Monday 29 October 2007

Between Two Worlds (1944) Edward A Blatt

It's 1944 and we're in an English port where the British Great White Fleet Ltd is about to put a bunch of diverse people onto a ship. They're expecting to sail to America but a bomb hits them and they find themselves instead on a different ship, a huge cruise liner, with a very different destination in mind. They meet up there with a sensitive pianist and his wife who weren't going to be allowed on in the first place, but who then committed suicide by gas. All these people are dead and the ship is going to take them one way or another.

This is a fantasy film really, but there are so many scenes that play out in such a melodramatic way that it's difficult for it to be anything but a women's picture. It is fascinating though to see where everything goes. The screenplay is by Daniel Fuchs, based upon a play called 'Outward Bound' by Sutton Vane, and it's intelligent and varied. We have an ensemble cast with diverse characters, each with their story to tell and their own way of telling it.

There's hard boiled alcoholic newspaper reporter John Garfield, Faye Emerson as a world weary stage actress, Sara Allgood as an elderly Irish lady, sinister businessman George Coulouris, a upper class couple played by Gilbert Emery and Isobel Elsom, Dennis King as a priest and George Tobias as a merchant marine. I know most of these names well and they all deliver the goods, especially Garfield and Emerson who bounce off each other superbly. Add to that Paul Henreid and Eleanor Parker as the pianist and his wife, the first two to realise what's happening. They're a sappy couple but an important one and they are as well defined as everyone else.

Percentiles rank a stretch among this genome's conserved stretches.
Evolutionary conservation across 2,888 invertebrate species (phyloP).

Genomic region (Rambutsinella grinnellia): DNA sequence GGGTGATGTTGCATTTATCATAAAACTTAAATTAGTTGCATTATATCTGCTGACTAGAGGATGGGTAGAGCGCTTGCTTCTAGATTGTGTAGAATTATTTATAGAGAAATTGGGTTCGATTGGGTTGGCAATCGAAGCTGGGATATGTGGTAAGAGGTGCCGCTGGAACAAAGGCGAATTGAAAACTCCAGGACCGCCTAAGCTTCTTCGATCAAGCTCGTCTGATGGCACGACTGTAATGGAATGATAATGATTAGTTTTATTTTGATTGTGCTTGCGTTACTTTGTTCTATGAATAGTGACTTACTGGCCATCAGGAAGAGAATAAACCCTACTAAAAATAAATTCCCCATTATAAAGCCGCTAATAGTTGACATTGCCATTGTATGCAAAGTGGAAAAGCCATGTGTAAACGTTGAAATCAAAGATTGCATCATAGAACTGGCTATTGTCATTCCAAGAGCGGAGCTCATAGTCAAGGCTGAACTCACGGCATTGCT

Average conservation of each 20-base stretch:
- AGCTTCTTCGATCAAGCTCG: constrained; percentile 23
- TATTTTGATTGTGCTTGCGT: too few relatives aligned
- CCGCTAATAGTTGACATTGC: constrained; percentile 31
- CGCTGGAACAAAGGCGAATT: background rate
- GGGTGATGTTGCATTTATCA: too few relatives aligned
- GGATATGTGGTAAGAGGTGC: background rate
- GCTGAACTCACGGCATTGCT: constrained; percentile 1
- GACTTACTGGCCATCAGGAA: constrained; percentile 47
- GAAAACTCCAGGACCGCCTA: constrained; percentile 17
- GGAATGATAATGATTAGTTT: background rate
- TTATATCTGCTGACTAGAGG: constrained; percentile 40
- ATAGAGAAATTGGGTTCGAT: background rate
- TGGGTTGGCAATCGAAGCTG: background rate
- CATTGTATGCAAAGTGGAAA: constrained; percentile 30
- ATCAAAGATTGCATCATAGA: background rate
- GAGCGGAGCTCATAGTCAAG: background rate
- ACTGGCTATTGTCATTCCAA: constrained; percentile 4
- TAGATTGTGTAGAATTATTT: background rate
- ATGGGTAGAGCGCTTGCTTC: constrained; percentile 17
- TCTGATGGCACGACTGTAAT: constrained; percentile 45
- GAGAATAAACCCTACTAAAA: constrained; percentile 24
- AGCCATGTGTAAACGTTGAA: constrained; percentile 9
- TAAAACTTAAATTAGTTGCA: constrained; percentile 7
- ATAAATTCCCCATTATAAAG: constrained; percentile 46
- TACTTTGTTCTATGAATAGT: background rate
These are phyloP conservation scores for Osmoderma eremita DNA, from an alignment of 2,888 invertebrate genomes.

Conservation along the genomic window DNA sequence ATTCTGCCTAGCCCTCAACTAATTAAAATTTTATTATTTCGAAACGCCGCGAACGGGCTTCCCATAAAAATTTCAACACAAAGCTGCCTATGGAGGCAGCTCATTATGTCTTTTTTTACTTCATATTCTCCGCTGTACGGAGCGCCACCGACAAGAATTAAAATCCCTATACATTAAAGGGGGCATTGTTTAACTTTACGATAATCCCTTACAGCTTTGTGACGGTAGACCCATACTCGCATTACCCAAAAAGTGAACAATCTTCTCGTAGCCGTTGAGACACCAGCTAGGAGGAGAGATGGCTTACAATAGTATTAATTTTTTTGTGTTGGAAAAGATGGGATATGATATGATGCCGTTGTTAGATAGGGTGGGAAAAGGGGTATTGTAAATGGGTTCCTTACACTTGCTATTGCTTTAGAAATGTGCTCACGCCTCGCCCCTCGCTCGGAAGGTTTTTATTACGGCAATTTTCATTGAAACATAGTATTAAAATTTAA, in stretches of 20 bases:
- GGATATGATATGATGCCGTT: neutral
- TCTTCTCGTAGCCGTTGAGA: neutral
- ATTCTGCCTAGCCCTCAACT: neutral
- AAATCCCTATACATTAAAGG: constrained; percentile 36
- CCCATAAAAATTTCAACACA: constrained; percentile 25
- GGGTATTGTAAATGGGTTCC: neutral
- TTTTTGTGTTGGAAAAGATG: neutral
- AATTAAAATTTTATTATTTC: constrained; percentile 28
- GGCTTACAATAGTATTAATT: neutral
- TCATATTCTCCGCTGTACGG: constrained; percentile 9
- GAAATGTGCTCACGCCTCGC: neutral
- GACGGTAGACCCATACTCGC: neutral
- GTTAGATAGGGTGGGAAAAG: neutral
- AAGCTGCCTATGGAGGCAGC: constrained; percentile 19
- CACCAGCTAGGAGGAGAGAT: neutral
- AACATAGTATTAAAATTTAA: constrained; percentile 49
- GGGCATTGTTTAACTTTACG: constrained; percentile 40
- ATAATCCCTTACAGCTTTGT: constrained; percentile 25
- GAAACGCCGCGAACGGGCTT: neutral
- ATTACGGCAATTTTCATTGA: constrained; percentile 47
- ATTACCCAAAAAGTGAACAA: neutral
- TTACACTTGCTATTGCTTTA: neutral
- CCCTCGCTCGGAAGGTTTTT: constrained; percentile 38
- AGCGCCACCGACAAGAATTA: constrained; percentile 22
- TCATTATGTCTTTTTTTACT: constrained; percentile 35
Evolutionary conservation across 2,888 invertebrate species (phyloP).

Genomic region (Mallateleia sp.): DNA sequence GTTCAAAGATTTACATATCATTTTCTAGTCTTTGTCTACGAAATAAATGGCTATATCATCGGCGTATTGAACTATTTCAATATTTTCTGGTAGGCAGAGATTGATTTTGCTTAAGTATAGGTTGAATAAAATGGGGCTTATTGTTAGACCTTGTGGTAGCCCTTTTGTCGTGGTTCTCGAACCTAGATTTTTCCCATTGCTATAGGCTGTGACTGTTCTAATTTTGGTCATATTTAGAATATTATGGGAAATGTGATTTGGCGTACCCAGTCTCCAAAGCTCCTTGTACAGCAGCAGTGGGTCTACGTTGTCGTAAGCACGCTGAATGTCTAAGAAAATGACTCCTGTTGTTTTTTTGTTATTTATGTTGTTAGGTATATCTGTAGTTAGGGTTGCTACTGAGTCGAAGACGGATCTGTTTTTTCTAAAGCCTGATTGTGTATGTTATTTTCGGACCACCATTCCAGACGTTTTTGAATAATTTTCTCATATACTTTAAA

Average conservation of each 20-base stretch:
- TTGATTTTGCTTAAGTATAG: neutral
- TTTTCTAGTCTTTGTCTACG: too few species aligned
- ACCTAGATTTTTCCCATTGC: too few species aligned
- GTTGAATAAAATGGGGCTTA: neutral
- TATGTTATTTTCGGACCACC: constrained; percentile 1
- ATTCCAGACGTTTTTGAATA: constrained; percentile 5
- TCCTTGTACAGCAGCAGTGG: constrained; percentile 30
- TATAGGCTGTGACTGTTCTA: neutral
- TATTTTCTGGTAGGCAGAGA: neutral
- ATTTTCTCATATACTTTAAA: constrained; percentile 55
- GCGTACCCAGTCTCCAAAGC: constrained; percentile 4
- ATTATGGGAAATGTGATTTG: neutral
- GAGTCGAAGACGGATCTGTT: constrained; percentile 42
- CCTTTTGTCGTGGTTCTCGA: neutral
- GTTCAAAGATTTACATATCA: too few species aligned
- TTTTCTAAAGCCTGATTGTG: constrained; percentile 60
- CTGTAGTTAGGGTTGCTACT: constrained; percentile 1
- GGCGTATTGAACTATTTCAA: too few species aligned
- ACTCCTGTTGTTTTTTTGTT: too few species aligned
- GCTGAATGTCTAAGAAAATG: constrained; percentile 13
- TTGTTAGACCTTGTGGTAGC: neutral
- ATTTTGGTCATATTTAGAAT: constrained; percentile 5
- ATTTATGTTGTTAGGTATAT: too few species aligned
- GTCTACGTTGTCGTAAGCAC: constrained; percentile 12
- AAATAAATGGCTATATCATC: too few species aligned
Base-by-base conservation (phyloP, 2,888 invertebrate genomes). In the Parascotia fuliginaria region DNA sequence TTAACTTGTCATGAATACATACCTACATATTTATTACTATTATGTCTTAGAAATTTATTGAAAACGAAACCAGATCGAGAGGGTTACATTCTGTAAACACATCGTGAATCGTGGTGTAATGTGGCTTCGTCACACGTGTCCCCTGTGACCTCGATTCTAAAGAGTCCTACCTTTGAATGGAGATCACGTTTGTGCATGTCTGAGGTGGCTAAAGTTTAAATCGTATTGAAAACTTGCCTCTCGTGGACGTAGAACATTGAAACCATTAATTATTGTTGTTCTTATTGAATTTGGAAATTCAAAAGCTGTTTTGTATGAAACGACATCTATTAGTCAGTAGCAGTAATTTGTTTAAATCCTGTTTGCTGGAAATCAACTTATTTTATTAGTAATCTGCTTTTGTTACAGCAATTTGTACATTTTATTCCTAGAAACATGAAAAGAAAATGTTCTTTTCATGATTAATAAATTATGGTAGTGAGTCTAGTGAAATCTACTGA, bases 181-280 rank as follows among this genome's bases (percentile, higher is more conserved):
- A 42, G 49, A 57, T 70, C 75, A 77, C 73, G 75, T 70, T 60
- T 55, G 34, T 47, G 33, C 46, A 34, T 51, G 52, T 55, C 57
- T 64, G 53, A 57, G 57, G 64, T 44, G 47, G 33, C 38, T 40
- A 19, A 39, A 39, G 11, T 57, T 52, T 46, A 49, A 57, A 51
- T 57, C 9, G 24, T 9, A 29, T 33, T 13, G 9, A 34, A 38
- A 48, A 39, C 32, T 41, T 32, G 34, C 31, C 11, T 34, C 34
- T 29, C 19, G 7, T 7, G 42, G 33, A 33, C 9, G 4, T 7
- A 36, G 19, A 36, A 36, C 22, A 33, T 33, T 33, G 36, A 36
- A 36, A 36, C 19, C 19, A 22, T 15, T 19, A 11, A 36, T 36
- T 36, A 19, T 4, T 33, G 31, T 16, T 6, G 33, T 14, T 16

If those names weren't enough, add Edmund Gwenn as the steward and much later Sydney Greenstreet as the man who gets to make all the decisions. He's precisely what you'd expect and he's spot on as the arbiter of truth, all levels of often uncomfortable truth but thoughtfully just truth. It's really what the film has been building up to all along, and it's a joy to watch. I'd never heard of this film before but it's a real sleeper. The rating is high but not too high at IMDb but people seem to have a really fond place in their hearts for it. I can see why. It's a real heavy handed weepie at points but a powerful one and one that could certainly inspire.

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